Many theories of actual causation implicitly endorse the claim that if c is an actual cause of e, then either c causes e directly or every intermediary by which c indirectly causes e is itself both an actual cause of e and also an actual effect of c. We think this composi-tionality constraint is plausible. However, as we show, it is not always satisfied by the causal attributions ordinary people make. We conclude by considering what philosophers working on causation should do when the deliverances of their theories diverge from what ordinary people say.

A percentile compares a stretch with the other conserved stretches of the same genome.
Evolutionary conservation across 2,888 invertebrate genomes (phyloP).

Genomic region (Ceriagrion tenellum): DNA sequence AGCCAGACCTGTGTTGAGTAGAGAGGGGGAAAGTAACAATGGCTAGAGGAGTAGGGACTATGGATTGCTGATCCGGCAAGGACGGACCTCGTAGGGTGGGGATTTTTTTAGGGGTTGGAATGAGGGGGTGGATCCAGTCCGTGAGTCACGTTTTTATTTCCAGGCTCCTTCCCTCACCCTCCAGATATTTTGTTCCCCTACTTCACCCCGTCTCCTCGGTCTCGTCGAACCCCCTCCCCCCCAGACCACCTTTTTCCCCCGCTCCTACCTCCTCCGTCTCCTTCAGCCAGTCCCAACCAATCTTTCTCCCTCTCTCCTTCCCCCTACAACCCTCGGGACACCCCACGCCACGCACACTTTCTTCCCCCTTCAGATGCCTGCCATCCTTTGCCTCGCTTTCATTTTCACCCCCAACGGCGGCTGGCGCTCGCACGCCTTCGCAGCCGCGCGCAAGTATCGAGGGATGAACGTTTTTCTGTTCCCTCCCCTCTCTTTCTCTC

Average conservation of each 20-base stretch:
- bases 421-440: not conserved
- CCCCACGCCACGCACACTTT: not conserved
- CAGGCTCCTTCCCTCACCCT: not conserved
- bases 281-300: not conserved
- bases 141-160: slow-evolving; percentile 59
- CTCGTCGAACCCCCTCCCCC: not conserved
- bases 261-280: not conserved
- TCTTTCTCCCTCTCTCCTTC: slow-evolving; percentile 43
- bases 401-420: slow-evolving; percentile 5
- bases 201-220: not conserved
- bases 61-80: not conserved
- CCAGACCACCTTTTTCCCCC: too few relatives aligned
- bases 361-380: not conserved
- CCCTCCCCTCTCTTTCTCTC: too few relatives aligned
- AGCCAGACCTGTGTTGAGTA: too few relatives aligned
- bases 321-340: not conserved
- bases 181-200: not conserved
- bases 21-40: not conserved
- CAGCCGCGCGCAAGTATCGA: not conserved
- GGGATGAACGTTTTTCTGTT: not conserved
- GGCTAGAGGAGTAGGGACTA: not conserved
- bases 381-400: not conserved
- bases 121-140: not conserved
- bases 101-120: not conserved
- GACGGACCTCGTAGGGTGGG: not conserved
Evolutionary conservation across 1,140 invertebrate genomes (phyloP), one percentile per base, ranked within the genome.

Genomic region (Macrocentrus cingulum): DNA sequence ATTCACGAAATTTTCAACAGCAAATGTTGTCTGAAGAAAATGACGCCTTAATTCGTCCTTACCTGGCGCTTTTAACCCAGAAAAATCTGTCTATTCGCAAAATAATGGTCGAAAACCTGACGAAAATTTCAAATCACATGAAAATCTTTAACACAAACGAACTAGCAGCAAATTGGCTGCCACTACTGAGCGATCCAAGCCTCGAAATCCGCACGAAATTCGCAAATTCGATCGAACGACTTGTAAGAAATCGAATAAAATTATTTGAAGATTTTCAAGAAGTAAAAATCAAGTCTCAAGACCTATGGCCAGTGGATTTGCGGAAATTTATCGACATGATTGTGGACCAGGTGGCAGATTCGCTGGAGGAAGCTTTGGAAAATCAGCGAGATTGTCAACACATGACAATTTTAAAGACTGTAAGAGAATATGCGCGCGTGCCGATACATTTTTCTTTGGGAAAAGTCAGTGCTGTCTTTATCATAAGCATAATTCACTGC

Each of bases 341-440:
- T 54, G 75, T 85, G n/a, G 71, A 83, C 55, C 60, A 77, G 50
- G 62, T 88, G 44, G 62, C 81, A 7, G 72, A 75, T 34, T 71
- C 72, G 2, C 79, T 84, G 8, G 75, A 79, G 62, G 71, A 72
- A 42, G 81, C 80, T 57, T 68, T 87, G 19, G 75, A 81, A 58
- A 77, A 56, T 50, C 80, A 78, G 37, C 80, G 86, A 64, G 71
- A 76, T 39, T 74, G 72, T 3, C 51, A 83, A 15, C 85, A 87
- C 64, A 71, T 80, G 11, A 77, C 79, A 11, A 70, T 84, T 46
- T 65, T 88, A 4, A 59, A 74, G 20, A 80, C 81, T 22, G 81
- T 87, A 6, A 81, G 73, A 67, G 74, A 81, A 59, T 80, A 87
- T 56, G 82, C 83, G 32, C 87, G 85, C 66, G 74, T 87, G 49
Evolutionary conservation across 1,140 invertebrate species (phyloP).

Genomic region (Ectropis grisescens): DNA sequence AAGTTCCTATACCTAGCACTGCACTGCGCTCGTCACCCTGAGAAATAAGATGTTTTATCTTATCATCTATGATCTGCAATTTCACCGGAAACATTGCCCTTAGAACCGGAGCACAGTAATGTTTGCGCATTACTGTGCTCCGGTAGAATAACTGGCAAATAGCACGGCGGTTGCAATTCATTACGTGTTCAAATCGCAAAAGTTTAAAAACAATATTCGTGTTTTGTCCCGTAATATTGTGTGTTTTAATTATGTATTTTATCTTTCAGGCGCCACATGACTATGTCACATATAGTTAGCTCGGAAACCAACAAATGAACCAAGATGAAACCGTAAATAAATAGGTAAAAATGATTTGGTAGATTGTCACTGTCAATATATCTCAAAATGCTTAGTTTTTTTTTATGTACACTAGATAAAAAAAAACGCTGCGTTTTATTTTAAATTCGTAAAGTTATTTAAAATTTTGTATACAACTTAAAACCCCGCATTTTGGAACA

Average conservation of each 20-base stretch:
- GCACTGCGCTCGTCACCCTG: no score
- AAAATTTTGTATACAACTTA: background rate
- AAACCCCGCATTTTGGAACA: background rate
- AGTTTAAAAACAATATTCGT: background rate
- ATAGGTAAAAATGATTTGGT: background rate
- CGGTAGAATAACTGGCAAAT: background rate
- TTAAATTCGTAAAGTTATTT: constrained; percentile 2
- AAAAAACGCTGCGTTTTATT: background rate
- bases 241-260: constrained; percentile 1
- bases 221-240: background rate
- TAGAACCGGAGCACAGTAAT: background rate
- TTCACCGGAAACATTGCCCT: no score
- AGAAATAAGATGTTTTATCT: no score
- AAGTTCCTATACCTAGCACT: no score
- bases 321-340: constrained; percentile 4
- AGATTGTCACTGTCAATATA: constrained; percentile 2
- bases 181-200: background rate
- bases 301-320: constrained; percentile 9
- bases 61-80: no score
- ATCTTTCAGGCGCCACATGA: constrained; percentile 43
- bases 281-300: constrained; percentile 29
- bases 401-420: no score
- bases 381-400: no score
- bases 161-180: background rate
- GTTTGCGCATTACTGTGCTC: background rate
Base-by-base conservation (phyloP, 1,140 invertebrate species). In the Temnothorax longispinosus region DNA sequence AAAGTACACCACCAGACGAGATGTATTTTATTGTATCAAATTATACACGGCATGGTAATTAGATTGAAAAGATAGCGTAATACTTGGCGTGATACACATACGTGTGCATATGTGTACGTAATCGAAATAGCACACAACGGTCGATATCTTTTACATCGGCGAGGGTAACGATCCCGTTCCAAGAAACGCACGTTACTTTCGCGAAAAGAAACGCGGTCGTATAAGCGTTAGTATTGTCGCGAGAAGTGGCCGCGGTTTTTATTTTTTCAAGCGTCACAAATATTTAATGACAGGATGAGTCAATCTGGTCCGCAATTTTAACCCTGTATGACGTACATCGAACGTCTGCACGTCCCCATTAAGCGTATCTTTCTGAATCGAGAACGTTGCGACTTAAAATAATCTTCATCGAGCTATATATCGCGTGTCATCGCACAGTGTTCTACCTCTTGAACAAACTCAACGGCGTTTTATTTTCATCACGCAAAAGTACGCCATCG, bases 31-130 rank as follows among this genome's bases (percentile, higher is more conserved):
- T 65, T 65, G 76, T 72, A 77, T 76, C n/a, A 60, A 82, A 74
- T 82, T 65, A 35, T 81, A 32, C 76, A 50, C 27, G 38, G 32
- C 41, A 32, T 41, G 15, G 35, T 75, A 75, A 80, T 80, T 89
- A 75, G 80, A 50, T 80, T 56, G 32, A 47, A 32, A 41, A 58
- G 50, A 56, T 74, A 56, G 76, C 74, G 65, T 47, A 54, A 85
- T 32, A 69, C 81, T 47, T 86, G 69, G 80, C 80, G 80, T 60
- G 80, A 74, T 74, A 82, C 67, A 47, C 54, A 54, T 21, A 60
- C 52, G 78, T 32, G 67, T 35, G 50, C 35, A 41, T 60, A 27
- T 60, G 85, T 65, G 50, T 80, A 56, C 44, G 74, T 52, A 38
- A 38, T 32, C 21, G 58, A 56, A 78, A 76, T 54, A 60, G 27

ASJC Scopus subject areas
- History and Philosophy of Science